Do everything we did, but opposite.
~ Klay Thompson
Quite possibly the best quotable player in the NBA just made his first All-Defensive team. Klay Thompson received enough votes to get on the second team, and was fourth in votes amongst the four guards on the list. And while making the list is great, we still feel like he was snubbed.
Marcus Smart and Eric Bledsoe were the two guards on the first team, which is awesome for them. They are definitely two of the best defensive guards in the league. But let's get some perspective.
Those two guys who made the first team are in the Eastern Conference. Besides Kyrie Irving and Kemba Walker, the next best guard they would have to defend this season would probably be D'Angelo Russel and Trae Young.
Whereas in the Western Conference, Klay Thompson was defending top level competition almost every night in James Harden, CJ McCollum, Paul George, Jamal Murray, Donovan Mitchell, DeMar Derozan, Jrue Holiday, and Luka Doncic. So yeah, there's just a little bit of a difference there.
Now look, a lot of the numbers are in favor of Eric Bledsoe between these two. But they're not drastic enough for us to say that Bledsoe clearly deserved it over Klay Thompson.
Bledsoe had more steals, but Klay had more blocks. The one thing that stands out is the usage rate. Klay was used on the offensive end much more than Bledsoe was. So he was not only playing top level defense on one end, but he was one of the most efficient players on the offensive end.
There is no statistic for the eye test unfortunately. But just watch the difference between these two players and you'll see a slight advantage for Klay. They are both guys who have good size for their positions, but Klay is much faster and can turn a defensive play into an offensive play in a matter of three seconds.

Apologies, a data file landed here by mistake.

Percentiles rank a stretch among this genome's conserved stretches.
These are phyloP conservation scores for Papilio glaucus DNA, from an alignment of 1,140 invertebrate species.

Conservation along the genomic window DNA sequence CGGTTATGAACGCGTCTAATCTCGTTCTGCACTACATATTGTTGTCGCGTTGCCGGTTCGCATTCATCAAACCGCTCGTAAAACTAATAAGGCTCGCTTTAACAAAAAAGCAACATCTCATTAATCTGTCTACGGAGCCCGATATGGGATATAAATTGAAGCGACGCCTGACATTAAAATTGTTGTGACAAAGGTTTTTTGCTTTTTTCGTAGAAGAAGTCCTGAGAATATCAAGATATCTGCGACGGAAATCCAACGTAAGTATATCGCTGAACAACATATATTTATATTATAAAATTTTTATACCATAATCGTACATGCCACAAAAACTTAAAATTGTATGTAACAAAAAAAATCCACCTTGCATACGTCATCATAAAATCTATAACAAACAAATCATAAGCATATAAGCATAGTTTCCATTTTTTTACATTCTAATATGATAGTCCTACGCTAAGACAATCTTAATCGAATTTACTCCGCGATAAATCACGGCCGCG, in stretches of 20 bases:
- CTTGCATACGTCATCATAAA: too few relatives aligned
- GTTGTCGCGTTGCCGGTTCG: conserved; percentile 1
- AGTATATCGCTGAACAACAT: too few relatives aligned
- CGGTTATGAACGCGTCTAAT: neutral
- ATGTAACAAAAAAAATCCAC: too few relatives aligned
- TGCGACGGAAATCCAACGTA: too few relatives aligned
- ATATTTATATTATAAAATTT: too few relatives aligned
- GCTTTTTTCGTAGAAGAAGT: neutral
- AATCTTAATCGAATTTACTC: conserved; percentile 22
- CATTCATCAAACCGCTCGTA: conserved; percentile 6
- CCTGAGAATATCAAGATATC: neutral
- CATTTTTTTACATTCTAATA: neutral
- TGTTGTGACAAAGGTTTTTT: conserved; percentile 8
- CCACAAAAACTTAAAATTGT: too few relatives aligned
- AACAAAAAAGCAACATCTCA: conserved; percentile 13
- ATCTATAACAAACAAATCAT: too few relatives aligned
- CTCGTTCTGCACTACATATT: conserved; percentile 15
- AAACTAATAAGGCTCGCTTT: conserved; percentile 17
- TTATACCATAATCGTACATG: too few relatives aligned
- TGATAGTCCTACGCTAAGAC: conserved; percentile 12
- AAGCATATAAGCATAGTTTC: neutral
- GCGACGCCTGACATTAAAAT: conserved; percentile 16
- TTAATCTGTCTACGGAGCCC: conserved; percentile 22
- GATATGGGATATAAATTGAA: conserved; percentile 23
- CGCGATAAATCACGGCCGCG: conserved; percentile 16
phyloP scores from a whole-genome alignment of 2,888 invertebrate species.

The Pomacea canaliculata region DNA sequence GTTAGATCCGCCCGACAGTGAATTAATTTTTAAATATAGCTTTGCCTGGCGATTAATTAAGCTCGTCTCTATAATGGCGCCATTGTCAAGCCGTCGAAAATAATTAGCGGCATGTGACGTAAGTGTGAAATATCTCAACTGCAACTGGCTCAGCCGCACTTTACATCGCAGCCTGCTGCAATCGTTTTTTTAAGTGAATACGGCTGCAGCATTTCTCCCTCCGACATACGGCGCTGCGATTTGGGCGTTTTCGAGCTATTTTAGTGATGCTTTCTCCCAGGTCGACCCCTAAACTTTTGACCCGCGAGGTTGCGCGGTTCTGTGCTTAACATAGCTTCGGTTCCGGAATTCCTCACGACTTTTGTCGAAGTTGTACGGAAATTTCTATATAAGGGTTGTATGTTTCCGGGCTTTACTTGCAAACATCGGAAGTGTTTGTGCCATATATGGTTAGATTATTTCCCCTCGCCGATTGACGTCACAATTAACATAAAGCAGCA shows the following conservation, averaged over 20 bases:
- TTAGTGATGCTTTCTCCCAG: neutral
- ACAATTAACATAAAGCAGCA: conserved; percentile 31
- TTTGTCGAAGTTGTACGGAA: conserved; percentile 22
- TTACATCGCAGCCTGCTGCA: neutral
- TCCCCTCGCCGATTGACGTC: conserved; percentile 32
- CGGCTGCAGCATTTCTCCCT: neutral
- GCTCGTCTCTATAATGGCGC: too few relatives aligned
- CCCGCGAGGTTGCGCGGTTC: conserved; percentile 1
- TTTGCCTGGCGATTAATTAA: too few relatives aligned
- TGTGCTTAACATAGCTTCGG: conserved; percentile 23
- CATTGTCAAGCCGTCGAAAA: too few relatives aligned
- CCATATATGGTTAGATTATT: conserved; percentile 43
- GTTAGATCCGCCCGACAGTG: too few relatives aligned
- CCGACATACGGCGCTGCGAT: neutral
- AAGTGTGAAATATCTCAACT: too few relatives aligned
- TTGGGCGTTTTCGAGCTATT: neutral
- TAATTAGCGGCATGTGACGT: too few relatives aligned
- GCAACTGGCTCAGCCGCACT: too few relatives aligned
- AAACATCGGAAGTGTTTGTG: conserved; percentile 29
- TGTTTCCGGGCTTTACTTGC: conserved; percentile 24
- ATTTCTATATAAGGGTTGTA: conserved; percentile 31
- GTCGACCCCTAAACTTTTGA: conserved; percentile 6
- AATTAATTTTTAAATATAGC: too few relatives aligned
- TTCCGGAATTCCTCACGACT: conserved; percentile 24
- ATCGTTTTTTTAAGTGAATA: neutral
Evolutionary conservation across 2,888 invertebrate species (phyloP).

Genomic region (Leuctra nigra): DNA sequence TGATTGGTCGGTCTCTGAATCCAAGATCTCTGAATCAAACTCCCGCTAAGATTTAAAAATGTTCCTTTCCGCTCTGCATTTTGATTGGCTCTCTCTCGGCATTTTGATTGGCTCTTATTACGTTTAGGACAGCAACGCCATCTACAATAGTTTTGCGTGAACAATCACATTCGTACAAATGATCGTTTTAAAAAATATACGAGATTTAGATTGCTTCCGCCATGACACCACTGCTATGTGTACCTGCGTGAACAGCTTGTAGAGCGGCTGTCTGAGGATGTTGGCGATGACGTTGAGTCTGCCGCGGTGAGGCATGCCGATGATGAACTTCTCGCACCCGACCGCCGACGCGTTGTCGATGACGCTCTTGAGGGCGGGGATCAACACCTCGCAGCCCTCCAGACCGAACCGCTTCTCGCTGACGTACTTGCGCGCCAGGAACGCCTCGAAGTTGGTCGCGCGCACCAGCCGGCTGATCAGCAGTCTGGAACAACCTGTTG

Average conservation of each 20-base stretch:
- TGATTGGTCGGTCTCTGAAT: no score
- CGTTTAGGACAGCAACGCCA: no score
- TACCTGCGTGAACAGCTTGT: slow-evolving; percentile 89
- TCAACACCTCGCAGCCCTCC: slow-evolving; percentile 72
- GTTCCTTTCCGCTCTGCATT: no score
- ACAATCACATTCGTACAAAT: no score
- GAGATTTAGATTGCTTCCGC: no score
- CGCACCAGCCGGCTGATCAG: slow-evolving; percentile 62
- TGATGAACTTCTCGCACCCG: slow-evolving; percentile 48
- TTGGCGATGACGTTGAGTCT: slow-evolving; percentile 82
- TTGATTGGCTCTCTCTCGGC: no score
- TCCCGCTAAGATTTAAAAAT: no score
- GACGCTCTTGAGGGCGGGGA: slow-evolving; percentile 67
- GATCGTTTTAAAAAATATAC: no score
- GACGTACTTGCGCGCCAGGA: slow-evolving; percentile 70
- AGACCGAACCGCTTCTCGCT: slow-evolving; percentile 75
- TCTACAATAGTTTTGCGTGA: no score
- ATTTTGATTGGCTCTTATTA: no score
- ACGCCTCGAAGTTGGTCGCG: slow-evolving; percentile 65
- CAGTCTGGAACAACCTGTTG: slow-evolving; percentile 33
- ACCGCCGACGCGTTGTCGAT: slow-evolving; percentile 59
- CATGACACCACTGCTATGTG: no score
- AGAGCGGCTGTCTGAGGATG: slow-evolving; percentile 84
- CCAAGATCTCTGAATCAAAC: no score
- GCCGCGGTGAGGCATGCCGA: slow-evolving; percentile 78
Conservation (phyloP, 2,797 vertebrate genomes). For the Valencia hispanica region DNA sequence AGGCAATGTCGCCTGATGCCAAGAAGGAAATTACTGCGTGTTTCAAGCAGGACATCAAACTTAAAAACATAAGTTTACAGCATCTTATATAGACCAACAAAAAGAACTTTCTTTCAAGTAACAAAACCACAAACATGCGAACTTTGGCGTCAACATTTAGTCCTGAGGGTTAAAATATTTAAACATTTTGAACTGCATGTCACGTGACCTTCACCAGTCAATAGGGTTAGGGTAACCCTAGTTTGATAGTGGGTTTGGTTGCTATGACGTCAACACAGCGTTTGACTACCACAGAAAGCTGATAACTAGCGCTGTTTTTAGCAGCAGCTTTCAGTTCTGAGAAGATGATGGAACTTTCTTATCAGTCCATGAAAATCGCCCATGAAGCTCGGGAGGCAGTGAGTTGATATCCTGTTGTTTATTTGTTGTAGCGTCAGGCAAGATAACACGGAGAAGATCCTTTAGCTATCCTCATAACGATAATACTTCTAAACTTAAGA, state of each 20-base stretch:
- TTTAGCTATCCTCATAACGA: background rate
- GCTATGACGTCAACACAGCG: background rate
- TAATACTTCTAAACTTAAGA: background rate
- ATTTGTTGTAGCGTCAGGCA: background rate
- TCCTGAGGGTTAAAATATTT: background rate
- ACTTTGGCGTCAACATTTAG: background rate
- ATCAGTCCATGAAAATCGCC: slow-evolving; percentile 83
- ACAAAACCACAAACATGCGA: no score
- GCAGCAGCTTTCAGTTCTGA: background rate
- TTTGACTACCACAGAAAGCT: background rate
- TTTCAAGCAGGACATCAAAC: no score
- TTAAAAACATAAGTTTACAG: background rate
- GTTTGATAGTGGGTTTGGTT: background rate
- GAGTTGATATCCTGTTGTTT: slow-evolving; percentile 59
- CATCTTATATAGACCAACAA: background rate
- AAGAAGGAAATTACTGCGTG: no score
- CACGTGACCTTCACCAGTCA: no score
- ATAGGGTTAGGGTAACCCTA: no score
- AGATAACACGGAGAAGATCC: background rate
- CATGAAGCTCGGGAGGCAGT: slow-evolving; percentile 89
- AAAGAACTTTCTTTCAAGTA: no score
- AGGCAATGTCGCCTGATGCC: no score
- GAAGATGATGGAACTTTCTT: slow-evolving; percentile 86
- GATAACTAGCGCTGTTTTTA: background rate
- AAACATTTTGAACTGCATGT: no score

This is probably why Bledsoe got the nod over Klay, because this is not a vote for who plays better on both ends. It's simply a defensive award. But when you consider all the factors that go into being a great NBA player and the level of competition Klay had to face on a night to night basis, the answer is clear.
Klay Thompson should have been on the All-Defensive First Team alongside Marcus Smart.
There is a certain right of passage that every NBA legend must go through.
They begin as a young star. Winning over the hearts of the local fan base. Participate in the Rising Stars Challenge, maybe win Rookie of the Year, make their first All-Star team, get their first non-rookie contract, and possibly win a few playoff series.
Then they become a superstar. Start in an All-Star game, make a deep run into the playoffs, have their first MVP-caliber season, achieve failure on a grand level.
Then after years of failure, they finally reach the pinnacle and win themselves a championship. But at just 24 years old, Giannis Antetokounmpo has skipped a few steps. Or so it seems.
This season for Giannis bares a striking resemblance to the season of a current NBA legend when he was just 24 years old.